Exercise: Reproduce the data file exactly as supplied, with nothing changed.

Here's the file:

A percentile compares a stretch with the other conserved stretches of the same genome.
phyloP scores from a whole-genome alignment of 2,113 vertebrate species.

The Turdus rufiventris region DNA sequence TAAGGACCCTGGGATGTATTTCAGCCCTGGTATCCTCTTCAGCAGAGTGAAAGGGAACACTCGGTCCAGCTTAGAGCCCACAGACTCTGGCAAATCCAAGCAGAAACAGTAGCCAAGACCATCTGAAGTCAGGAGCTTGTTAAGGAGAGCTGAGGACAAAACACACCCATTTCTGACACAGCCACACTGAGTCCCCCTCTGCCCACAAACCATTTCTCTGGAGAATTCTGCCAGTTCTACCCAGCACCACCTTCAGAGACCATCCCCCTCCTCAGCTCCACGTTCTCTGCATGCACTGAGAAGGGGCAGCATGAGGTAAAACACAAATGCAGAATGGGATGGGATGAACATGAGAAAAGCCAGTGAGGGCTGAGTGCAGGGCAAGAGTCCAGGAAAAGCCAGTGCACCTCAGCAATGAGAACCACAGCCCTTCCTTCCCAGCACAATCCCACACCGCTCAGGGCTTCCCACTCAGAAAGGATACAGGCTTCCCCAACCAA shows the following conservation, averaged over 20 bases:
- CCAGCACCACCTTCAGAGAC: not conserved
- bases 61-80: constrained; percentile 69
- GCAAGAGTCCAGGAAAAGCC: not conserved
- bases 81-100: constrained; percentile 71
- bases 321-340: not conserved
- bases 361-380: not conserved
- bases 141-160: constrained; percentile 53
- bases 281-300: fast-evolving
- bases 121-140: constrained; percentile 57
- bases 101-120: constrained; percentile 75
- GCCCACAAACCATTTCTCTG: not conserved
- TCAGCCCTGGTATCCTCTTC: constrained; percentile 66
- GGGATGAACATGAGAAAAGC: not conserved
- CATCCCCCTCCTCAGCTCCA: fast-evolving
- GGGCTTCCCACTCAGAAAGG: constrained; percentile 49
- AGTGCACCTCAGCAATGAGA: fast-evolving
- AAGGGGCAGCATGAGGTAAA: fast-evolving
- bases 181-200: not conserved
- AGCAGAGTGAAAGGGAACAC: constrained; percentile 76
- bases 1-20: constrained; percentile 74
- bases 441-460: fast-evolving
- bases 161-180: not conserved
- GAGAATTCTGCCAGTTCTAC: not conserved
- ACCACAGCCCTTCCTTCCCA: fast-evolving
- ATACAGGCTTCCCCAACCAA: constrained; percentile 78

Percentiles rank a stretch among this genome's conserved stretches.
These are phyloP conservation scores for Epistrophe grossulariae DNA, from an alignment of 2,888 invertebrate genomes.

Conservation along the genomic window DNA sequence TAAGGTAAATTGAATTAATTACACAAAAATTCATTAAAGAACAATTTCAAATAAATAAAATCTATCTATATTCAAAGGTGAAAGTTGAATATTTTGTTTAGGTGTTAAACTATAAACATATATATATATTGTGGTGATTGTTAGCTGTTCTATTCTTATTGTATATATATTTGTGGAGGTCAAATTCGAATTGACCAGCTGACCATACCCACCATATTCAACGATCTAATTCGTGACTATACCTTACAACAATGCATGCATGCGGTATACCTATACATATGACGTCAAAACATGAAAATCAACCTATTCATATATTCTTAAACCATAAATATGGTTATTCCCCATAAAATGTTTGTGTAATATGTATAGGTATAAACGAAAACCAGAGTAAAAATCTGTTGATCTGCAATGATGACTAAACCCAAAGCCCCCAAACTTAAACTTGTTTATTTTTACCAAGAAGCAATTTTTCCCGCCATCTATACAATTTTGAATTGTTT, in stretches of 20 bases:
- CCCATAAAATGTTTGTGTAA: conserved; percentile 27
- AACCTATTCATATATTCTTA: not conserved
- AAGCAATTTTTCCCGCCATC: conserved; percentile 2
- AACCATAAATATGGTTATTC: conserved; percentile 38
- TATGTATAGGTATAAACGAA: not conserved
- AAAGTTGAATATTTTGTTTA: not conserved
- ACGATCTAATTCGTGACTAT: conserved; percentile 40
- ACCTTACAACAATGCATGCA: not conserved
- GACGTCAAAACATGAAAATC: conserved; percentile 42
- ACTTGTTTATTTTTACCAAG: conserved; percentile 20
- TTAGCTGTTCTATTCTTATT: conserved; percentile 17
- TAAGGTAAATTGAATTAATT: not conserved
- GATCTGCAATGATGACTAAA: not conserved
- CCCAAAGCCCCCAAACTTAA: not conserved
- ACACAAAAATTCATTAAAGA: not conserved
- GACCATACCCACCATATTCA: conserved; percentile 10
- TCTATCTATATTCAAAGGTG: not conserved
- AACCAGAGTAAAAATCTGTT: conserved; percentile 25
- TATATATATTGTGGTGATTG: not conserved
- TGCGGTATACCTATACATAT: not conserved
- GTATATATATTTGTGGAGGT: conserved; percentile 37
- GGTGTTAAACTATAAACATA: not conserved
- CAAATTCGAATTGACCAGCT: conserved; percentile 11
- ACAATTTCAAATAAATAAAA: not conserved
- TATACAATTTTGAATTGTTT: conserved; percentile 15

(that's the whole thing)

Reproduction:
A percentile compares a stretch with the other conserved stretches of the same genome.
phyloP scores from a whole-genome alignment of 2,113 vertebrate species.

The Turdus rufiventris region DNA sequence TAAGGACCCTGGGATGTATTTCAGCCCTGGTATCCTCTTCAGCAGAGTGAAAGGGAACACTCGGTCCAGCTTAGAGCCCACAGACTCTGGCAAATCCAAGCAGAAACAGTAGCCAAGACCATCTGAAGTCAGGAGCTTGTTAAGGAGAGCTGAGGACAAAACACACCCATTTCTGACACAGCCACACTGAGTCCCCCTCTGCCCACAAACCATTTCTCTGGAGAATTCTGCCAGTTCTACCCAGCACCACCTTCAGAGACCATCCCCCTCCTCAGCTCCACGTTCTCTGCATGCACTGAGAAGGGGCAGCATGAGGTAAAACACAAATGCAGAATGGGATGGGATGAACATGAGAAAAGCCAGTGAGGGCTGAGTGCAGGGCAAGAGTCCAGGAAAAGCCAGTGCACCTCAGCAATGAGAACCACAGCCCTTCCTTCCCAGCACAATCCCACACCGCTCAGGGCTTCCCACTCAGAAAGGATACAGGCTTCCCCAACCAA shows the following conservation, averaged over 20 bases:
- CCAGCACCACCTTCAGAGAC: not conserved
- bases 61-80: constrained; percentile 69
- GCAAGAGTCCAGGAAAAGCC: not conserved
- bases 81-100: constrained; percentile 71
- bases 321-340: not conserved
- bases 361-380: not conserved
- bases 141-160: constrained; percentile 53
- bases 281-300: fast-evolving
- bases 121-140: constrained; percentile 57
- bases 101-120: constrained; percentile 75
- GCCCACAAACCATTTCTCTG: not conserved
- TCAGCCCTGGTATCCTCTTC: constrained; percentile 66
- GGGATGAACATGAGAAAAGC: not conserved
- CATCCCCCTCCTCAGCTCCA: fast-evolving
- GGGCTTCCCACTCAGAAAGG: constrained; percentile 49
- AGTGCACCTCAGCAATGAGA: fast-evolving
- AAGGGGCAGCATGAGGTAAA: fast-evolving
- bases 181-200: not conserved
- AGCAGAGTGAAAGGGAACAC: constrained; percentile 76
- bases 1-20: constrained; percentile 74
- bases 441-460: fast-evolving
- bases 161-180: not conserved
- GAGAATTCTGCCAGTTCTAC: not conserved
- ACCACAGCCCTTCCTTCCCA: fast-evolving
- ATACAGGCTTCCCCAACCAA: constrained; percentile 78

Percentiles rank a stretch among this genome's conserved stretches.
These are phyloP conservation scores for Epistrophe grossulariae DNA, from an alignment of 2,888 invertebrate genomes.

Conservation along the genomic window DNA sequence TAAGGTAAATTGAATTAATTACACAAAAATTCATTAAAGAACAATTTCAAATAAATAAAATCTATCTATATTCAAAGGTGAAAGTTGAATATTTTGTTTAGGTGTTAAACTATAAACATATATATATATTGTGGTGATTGTTAGCTGTTCTATTCTTATTGTATATATATTTGTGGAGGTCAAATTCGAATTGACCAGCTGACCATACCCACCATATTCAACGATCTAATTCGTGACTATACCTTACAACAATGCATGCATGCGGTATACCTATACATATGACGTCAAAACATGAAAATCAACCTATTCATATATTCTTAAACCATAAATATGGTTATTCCCCATAAAATGTTTGTGTAATATGTATAGGTATAAACGAAAACCAGAGTAAAAATCTGTTGATCTGCAATGATGACTAAACCCAAAGCCCCCAAACTTAAACTTGTTTATTTTTACCAAGAAGCAATTTTTCCCGCCATCTATACAATTTTGAATTGTTT, in stretches of 20 bases:
- CCCATAAAATGTTTGTGTAA: conserved; percentile 27
- AACCTATTCATATATTCTTA: not conserved
- AAGCAATTTTTCCCGCCATC: conserved; percentile 2
- AACCATAAATATGGTTATTC: conserved; percentile 38
- TATGTATAGGTATAAACGAA: not conserved
- AAAGTTGAATATTTTGTTTA: not conserved
- ACGATCTAATTCGTGACTAT: conserved; percentile 40
- ACCTTACAACAATGCATGCA: not conserved
- GACGTCAAAACATGAAAATC: conserved; percentile 42
- ACTTGTTTATTTTTACCAAG: conserved; percentile 20
- TTAGCTGTTCTATTCTTATT: conserved; percentile 17
- TAAGGTAAATTGAATTAATT: not conserved
- GATCTGCAATGATGACTAAA: not conserved
- CCCAAAGCCCCCAAACTTAA: not conserved
- ACACAAAAATTCATTAAAGA: not conserved
- GACCATACCCACCATATTCA: conserved; percentile 10
- TCTATCTATATTCAAAGGTG: not conserved
- AACCAGAGTAAAAATCTGTT: conserved; percentile 25
- TATATATATTGTGGTGATTG: not conserved
- TGCGGTATACCTATACATAT: not conserved
- GTATATATATTTGTGGAGGT: conserved; percentile 37
- GGTGTTAAACTATAAACATA: not conserved
- CAAATTCGAATTGACCAGCT: conserved; percentile 11
- ACAATTTCAAATAAATAAAA: not conserved
- TATACAATTTTGAATTGTTT: conserved; percentile 15